Following the World Urban Forum in Barcelona in 2004, I was invited to write a short article for the UN-Habitat publication Habitat Debate. Many of the themes I introduced have now been taken forward in the International Guidelines for Urban and Territorial Planning (2015) and in the New Urban Agenda (2016).
The 2006 World Urban Forum was a significant step on the road to creating a New Urban Agenda. Here is my first hand account from July 2006 of how we went about re-inventing planning.
How can cities in the rapidly urbanising world benefit from Smart City approaches to urban management?
A simple grid plan for urban extensions should be the basis for managing rapid urbanisation says a new UN-Habitat report.
Twenty years ago I became RTPI President. Here is the text of the speech I gave to RTPI Council on my inauguration. It ends by reaffirming the manifesto published in 1975 by the Radical Institute Group, of which I was one of the founders.
Around 8 million live in Afghanistan's cities today, but that number is expected to double by 2030.Yet, like many other rapidly urbanising countries, it has no national urban policy, no housing policy, and local planning is weak.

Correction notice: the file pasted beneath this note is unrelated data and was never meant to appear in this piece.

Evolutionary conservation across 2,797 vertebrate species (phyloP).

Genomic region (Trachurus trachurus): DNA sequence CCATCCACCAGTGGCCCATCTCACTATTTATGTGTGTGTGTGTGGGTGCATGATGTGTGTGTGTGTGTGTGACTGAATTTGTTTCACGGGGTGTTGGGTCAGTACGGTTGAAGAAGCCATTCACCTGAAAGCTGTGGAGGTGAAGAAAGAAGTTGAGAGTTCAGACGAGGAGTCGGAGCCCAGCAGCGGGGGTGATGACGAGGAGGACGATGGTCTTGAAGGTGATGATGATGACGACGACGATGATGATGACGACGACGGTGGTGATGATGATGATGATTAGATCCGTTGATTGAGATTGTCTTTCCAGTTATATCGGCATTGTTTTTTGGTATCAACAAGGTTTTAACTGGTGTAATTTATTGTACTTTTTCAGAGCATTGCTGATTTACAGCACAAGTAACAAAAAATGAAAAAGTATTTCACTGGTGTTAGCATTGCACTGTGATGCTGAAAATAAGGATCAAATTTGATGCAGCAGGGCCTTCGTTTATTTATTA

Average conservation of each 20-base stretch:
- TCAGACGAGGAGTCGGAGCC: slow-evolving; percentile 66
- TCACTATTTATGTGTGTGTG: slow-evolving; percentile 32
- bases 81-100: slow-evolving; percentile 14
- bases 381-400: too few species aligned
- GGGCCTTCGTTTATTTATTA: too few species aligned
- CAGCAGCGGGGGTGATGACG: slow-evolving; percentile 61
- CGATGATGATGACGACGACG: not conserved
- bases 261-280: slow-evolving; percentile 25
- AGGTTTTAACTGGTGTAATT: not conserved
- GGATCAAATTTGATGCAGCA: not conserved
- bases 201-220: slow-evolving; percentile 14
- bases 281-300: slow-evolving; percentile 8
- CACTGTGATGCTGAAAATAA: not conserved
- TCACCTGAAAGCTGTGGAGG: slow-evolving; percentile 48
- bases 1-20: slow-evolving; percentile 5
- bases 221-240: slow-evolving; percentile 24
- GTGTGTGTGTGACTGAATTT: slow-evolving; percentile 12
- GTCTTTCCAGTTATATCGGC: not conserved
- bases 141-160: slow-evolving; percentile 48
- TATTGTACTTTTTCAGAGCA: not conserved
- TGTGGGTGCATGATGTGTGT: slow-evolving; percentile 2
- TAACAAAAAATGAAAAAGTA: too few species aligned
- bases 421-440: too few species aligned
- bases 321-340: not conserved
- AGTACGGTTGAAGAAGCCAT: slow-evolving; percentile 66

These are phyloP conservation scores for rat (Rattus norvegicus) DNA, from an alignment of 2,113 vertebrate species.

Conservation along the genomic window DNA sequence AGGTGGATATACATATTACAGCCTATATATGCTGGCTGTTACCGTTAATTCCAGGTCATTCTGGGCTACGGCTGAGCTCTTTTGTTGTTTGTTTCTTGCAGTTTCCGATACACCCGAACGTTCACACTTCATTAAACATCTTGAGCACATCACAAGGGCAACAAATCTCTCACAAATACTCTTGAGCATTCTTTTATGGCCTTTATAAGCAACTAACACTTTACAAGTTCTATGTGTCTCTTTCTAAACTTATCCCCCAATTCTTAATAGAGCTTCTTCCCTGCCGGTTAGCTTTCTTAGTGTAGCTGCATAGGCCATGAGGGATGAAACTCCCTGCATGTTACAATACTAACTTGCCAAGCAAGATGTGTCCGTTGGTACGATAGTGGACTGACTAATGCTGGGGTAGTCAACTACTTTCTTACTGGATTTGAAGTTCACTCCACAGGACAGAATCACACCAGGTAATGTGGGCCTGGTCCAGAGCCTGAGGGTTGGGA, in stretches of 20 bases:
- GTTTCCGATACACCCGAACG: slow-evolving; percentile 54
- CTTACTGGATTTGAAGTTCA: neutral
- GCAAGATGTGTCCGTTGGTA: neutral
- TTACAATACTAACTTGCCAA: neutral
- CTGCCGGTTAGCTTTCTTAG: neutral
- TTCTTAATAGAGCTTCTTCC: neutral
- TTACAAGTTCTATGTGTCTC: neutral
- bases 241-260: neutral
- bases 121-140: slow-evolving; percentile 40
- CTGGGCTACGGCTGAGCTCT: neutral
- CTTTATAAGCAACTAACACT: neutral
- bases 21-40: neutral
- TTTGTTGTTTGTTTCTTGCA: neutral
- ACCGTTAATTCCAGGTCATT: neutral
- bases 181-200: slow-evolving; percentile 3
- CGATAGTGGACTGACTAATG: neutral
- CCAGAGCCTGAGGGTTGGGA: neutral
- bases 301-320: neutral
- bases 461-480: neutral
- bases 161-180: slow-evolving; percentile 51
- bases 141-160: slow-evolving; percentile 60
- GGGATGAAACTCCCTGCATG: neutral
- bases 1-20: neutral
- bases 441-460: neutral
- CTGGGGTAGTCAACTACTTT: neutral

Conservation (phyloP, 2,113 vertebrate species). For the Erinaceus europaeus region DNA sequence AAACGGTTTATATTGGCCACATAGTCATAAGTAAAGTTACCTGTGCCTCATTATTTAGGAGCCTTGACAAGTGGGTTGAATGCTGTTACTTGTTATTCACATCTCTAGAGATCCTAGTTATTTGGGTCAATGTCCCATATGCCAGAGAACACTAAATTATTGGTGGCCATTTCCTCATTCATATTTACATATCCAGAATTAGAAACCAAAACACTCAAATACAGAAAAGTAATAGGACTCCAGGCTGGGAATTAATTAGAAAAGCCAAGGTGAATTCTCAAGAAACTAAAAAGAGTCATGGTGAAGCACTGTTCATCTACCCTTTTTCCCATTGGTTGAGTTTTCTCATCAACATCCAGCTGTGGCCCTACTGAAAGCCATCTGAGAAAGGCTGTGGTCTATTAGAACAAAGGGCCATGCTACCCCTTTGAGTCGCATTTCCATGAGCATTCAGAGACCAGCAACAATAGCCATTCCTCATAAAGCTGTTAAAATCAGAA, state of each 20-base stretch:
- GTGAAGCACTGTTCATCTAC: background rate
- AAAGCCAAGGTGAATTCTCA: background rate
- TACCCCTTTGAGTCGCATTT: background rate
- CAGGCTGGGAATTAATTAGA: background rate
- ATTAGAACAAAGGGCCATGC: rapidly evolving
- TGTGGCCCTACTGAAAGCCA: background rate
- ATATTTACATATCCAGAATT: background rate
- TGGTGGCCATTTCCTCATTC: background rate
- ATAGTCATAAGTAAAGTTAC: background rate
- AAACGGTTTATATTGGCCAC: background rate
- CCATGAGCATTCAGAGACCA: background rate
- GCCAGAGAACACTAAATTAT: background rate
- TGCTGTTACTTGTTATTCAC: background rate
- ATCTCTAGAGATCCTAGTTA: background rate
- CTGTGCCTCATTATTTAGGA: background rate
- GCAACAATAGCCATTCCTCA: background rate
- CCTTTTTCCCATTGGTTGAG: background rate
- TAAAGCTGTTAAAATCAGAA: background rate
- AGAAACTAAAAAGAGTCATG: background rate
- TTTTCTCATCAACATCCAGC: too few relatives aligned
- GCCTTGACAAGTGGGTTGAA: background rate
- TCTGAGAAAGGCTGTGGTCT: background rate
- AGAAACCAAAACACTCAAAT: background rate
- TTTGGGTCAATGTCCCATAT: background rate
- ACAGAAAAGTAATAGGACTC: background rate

There will be another 2 billion people living in urban areas by 2030. With a billion people now living in slums,and over 100,000 homeless people in Delhi, for example, it is no exaggeration to say that this is a critical decade for cities and the practice of urban planning.
Despite the pace of urbanization and the economic importance of cities, many leading politicians in Africa are still focused on rural areas.
I have referred to Chinese urbanisation several times in these blogs, but make no apologies for returning to the topic. What is happening in China should be of interest to planners, urbanists, environmentalists and economic development professionals everywhere. In part this is because of the sheer scale of the changes – a rural to urban shift on steroids!